National Geographic : 1889 Oct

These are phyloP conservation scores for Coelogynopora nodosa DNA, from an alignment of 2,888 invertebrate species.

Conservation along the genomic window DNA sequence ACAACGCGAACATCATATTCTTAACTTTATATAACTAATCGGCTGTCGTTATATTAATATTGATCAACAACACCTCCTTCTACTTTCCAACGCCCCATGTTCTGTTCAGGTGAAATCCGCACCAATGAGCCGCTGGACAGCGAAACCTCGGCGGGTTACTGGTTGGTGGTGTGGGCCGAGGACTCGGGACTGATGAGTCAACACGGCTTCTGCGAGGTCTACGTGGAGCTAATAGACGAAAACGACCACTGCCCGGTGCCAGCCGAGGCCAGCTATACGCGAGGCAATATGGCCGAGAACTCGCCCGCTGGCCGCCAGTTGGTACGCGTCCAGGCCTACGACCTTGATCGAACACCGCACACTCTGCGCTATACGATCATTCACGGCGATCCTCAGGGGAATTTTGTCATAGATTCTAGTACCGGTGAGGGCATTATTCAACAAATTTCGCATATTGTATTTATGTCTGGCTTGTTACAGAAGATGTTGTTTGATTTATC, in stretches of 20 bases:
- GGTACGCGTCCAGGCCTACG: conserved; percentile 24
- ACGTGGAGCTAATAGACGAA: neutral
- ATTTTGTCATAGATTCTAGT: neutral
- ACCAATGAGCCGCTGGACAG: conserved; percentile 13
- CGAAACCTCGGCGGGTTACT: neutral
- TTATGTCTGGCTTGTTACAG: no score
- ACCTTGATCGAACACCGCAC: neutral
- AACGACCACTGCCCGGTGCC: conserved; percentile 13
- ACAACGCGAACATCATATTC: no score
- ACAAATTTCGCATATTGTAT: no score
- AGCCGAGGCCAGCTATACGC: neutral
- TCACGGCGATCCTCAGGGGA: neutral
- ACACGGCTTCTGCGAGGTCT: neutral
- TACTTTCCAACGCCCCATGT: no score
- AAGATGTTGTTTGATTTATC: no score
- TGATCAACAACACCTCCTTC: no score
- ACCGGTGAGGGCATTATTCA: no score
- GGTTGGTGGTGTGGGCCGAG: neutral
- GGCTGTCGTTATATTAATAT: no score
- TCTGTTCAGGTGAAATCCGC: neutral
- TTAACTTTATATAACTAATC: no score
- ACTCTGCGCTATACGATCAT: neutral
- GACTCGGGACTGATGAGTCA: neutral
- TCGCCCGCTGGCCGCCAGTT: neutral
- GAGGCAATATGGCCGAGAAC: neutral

320 National Geographic Magazine. narrow limits was, up to 1885, almost entirely unknown. Between Lake Nicaragua and the Pacific, however, every pass from the Bay of Salinas to the Gulf of Fonseca had been examined. In 1885 the party of which I was a member pushed a nearly direct line across the country from a point on the San Juan, about three miles below the mouth of the Rio San Carlos, to Greytown, a distance of thirty one miles by our line, as compared with fifty six miles by the river and forty-two miles by the former proposed canal route. In December, 1887, I went out in charge of a final surveying expedition, consisting of some forty engineers and assistants and one hundred and fifty laborers, to resurvey and stake out the line of the canal preparatory to the work of construction. The information and personal experience gained in previous surveys made it possible, without loss of time, to locate the various sections of the expedition in the most advantageous man ner, and push the work with the greatest speed consistent with accuracy. The location lines of the previous surveys were taken as a pre liminary line and carefully re-measured and re-levelled. Pre liminary offsets were run ; the location made, and staked off upon the ground ; offsets run in from three hundred to one hundred feet apart, extending beyond the slope limits of the canal; borings made at frequent intervals ; and all streams gauged. The result of this work was a series of detail charts and pro files, based upon rigidly checked instrumental data, and covering the entire line from Greytown to Brito, from which to estimate quantities and cost. As may be imagined by those familiar with tropical countries, the prosecution of a survey in these regions is an arduous and difficult work, and one demanding special qualifications in the en gineer. His days are filled with a succession of surprises, usually disagreeable, and constant happenings of the unexpected. Prob ably in no other country will the traveler, explorer, or engineer, find such an endless variety of obstacles to his progress. Every topographical feature of the country is shrouded and hidden under a tropical growth of huge trees and tangled under brush, so dense that it i impossible for even a strong, active man, burdened with nothing but a rifle, to force himself through it without a short, heavy sword or machete, with which to cut his way.